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How Five Plastics Processors and Mold Manufacturers Are Finding Ways to Thrive Amid the Pandemic

For StackTeck Systems, Metro Mold and Design, Cavalier Tool and Manufacturing, Performance Plastics, and PlastiCert, business is good and it looks like it will stay that way.

Clare Goldsberry

August 24, 2020

9 Min Read
open for business sign
Image: Brad Pict/Adobe Stock

The global slowdown caused by COVID-19 hasn’t put much of a dent in the molding and mold manufacturing sectors so far this year. Many companies are buying new machinery and hiring skilled workers to keep up with demand, much of which has been created by an increased need for personal protective equipment (PPE).

Embracing new marketing channels, responding to the need for PPEs, and offering customers ways to avoid supply-chain backlogs in China through new mold builds in the United States are key strategies for promoting — and acquiring — new business. Adding new equipment and increasing innovation in molds that enable faster processing and reduced material consumption have also given companies an edge over the past six months.

Jordan Robertson, Vice President of Business Development at StackTeck Systems Ltd., told PlasticsToday that while about one-half of the mold manufacturing company’s office employees were working from home during the lockdown, the company has remained in business throughout the pandemic. When asked if he’s seeing more business from companies returning to the United States for their mold manufacturing, Robertson responded that it’s tough to say. “What we know for sure is that quite suddenly we’re getting lots of requests for high-volume molds for test tubes, test-kit components, and face-shield headbands that involve thin-wall technology.

“It’s been a different challenge with a sudden range of requests from customers who need molds built faster than usual. We’ve been focused on how to get things through our system faster. The headband, for example, was done in four weeks,” Robertson added.

Uptick in reshoring

The Brampton, ON–based company recently completed a prototype 5-gallon pail using the company’s TRIM thin-wall technology that reduced the weight of a standard 5-gallon pail by 120 grams. In the process, StackTeck solved the challenge of cooling the thicker rim features and shaved off 1.8 seconds from the typical cycle time, reducing it from 16 to 14.2 seconds. This was accomplished not only by applying TRIM technology but by using an alternate material, KoolTrack steel alloy, for the thicker collets on the rim section.

As for onshoring, Robertson noted that there has been a general trend in that direction, “but I think it’s become more pronounced since the beginning of the COVID issue,” he stated. “Just having things shipped from our suppliers outside North America has created more challenges and less predictability. Costs are going up so the combination of uncertainty of timing and cost makes it more challenging to deliver. I would think anyone thinking of buying a mold outside North America would have more challenges.”

The bigger advantage StackTeck has with competitors is the ability to test and validate molds. Currently StackTeck has nine injection molding machines up to 800 tons in which to test the molds. Robertson said that customers rarely come to the plant, given travel difficulties and pandemic restrictions, so StackTeck makes a video of the mold running, collects the parts, and sends them overnight throughout the Americas.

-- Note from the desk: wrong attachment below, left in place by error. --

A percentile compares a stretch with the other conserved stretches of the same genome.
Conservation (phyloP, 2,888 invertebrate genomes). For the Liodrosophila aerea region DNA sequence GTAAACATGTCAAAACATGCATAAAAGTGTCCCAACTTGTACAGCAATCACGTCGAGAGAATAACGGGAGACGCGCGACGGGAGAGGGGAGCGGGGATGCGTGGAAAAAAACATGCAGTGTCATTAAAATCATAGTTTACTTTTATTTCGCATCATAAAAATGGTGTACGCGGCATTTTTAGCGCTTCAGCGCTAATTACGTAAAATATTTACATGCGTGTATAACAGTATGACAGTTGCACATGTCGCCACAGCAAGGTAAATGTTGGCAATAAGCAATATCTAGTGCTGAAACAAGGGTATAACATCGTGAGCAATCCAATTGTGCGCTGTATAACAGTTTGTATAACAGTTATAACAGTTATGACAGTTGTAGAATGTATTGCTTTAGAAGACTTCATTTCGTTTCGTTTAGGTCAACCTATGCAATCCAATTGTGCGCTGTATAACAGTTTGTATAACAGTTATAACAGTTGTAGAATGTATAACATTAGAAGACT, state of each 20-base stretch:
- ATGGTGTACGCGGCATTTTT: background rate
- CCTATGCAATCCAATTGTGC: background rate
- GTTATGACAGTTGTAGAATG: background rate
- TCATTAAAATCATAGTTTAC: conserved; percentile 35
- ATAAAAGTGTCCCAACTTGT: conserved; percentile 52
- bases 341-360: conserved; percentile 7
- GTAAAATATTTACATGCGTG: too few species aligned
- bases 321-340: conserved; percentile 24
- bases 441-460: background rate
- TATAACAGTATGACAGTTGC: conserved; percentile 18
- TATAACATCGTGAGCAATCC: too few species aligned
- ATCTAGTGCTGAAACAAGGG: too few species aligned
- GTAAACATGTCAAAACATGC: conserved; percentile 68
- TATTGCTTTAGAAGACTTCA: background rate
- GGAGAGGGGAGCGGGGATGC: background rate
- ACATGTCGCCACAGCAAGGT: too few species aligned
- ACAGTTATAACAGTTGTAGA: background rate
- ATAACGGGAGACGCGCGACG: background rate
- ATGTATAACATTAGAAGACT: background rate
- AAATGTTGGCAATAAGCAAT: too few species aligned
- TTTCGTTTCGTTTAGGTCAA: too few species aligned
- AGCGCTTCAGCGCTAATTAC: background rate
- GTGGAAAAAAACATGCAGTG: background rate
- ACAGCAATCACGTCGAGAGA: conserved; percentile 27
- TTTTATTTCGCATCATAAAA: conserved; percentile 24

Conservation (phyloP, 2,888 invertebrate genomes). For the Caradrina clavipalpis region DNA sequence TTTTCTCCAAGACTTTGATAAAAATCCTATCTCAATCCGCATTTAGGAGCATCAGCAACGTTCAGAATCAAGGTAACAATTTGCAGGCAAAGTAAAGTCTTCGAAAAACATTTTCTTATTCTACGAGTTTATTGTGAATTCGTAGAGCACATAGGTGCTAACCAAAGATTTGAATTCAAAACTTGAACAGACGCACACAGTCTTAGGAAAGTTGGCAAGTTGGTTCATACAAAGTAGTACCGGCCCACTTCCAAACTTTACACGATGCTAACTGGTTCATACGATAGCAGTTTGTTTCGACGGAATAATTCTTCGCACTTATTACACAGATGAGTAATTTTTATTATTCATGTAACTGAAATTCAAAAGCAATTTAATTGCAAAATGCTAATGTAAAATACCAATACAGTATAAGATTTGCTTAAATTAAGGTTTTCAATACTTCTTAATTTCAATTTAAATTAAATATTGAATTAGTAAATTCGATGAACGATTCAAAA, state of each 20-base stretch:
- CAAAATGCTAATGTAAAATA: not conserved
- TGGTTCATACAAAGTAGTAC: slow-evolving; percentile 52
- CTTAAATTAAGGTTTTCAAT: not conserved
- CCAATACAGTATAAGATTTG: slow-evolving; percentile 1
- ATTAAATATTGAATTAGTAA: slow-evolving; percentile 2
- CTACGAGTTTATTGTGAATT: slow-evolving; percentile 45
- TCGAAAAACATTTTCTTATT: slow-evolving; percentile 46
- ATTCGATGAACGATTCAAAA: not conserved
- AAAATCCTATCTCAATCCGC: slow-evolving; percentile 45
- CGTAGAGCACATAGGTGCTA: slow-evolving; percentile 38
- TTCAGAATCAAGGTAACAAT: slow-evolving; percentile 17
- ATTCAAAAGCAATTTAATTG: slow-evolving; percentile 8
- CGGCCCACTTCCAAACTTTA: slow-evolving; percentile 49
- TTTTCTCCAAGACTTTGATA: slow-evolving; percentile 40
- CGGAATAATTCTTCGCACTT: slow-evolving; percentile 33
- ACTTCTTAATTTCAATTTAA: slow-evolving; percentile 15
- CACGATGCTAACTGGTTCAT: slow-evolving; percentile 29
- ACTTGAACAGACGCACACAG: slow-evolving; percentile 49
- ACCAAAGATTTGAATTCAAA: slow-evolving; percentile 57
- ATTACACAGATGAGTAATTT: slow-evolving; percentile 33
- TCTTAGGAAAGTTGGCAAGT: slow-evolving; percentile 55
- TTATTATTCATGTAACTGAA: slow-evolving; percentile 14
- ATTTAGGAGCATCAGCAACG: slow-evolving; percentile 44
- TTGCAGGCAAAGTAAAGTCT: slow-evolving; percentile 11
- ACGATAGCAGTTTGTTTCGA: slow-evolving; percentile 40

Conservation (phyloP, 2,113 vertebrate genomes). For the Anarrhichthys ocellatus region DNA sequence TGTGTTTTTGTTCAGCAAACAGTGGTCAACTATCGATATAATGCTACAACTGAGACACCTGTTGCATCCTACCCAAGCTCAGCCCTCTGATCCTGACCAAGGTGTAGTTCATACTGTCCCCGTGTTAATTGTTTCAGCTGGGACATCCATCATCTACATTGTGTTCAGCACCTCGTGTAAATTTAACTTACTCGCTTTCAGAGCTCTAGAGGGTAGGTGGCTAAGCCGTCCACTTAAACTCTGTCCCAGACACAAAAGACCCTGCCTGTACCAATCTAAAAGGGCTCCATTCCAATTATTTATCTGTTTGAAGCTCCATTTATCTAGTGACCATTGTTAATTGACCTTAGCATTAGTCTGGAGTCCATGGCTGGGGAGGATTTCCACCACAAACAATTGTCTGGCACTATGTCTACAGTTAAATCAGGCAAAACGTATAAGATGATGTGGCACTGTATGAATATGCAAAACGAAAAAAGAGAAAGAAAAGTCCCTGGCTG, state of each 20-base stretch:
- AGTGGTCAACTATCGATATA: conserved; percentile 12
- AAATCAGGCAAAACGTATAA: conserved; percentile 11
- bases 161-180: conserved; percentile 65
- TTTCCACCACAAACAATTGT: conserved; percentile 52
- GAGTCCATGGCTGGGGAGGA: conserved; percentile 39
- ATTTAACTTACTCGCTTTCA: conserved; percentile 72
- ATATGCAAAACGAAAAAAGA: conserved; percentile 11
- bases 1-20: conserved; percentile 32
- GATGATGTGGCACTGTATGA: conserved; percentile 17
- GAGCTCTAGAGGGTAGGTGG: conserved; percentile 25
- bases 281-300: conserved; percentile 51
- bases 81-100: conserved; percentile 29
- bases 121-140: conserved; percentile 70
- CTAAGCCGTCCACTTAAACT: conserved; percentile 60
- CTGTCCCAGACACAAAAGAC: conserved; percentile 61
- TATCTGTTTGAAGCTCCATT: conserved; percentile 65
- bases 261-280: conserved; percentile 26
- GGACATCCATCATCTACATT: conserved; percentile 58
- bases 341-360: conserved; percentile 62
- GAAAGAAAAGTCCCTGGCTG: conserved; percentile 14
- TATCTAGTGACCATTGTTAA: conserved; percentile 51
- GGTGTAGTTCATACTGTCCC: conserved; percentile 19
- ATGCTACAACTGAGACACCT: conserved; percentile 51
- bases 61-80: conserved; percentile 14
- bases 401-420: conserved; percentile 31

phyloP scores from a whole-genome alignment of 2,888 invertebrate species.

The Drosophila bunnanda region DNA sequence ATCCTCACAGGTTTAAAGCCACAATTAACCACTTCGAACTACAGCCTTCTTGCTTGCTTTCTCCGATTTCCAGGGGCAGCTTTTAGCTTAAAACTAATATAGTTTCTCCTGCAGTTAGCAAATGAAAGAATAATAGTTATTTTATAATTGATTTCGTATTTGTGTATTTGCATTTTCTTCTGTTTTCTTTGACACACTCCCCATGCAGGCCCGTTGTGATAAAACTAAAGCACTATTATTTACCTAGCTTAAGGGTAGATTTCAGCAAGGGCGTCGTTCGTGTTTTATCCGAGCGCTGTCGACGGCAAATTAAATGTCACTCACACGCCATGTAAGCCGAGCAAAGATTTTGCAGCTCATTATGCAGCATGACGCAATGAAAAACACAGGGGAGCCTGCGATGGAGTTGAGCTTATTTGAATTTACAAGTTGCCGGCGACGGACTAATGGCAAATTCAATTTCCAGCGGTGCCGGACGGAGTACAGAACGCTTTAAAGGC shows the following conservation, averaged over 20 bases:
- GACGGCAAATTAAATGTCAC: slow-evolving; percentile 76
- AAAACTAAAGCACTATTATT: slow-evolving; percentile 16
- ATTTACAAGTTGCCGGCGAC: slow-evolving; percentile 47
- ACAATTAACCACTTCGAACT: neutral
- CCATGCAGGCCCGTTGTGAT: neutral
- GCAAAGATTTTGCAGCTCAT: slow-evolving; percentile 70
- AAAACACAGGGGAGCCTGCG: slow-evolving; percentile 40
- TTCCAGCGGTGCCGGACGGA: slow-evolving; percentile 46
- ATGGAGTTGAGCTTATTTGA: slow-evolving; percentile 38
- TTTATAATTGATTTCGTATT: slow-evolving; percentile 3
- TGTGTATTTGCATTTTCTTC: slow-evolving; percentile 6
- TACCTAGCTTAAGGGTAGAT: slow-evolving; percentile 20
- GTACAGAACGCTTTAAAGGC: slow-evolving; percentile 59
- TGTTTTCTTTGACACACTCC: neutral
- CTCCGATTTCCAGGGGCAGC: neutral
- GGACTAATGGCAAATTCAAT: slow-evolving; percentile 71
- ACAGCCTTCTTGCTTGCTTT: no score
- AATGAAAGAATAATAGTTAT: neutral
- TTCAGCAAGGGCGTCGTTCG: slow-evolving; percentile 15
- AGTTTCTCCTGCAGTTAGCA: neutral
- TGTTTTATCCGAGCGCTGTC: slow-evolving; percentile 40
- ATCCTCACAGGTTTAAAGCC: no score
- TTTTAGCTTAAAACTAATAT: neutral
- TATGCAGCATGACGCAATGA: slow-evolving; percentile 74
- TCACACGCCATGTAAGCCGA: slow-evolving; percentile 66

“That’s the new mode of dealing with it,” said Robertson. “A new mold from us means you get all the set-ups and processes validated vs. someone who doesn’t have test machines.”

Companies are realizing the true cost of an offshore supply chain

Metro Mold and Design Inc. (MMD), headquartered in Rogers, MN, announced two weeks ago the addition of three new hydraulic hybrid injection molding machines. Ben Lampron, Vice President of MMD’s Consumer and Industrial Div., told PlasticsToday that while he’s not seen an influx of work moving from offshore sources, the company has received several inquiries for onshoring projects.

“We promote bringing work from offshore and want to encourage it. If you’re not happy with your current source, we’d love to work with you,” said Lampron. 

“The more critical the part and application, the more important it is to have the work done by a U.S. vendor, particularly in the aerospace, defense, and industrial market segments.” Customers needing “reliable” U.S. suppliers have accounted for much of MMD’s recent growth, and Lampron thinks there’s opportunity for more of that.

For many OEMs it often comes down to labor costs, so MMD has invested in automation, works closely with resin suppliers to secure good pricing, and takes a project-based approach to building molds and doing the molding. “We won a couple of significant programs from people that have moved back to the U.S.,” said Lampron. “They’re willing to pay the 10 to 15% premium to have their supplier in the United States. Given the economic, cultural, and political environment offshore, companies are opening their eyes to what having their supply chain overseas means. We think it’s a wave that will get bigger, and we’re enjoying the benefits. OEMs are excited about bringing back work and we’d like to lock up long-term strategic partnerships and make them work,” said Lampron.

Even during the uncertainty of a pandemic, Cavalier Tool and Manufacturing has increased its business development team. The recent addition of two new sales representatives is part of its strategic planning to deliver top-level tooling and services to customers.

“We don’t accept that a recession, or I guess now a pandemic, will hold us back,” said Cavalier President Brian Bendig. “People, process, and equipment aren’t just words on our website. We invest in each of these areas and we are always planning how to increase our global footprint.”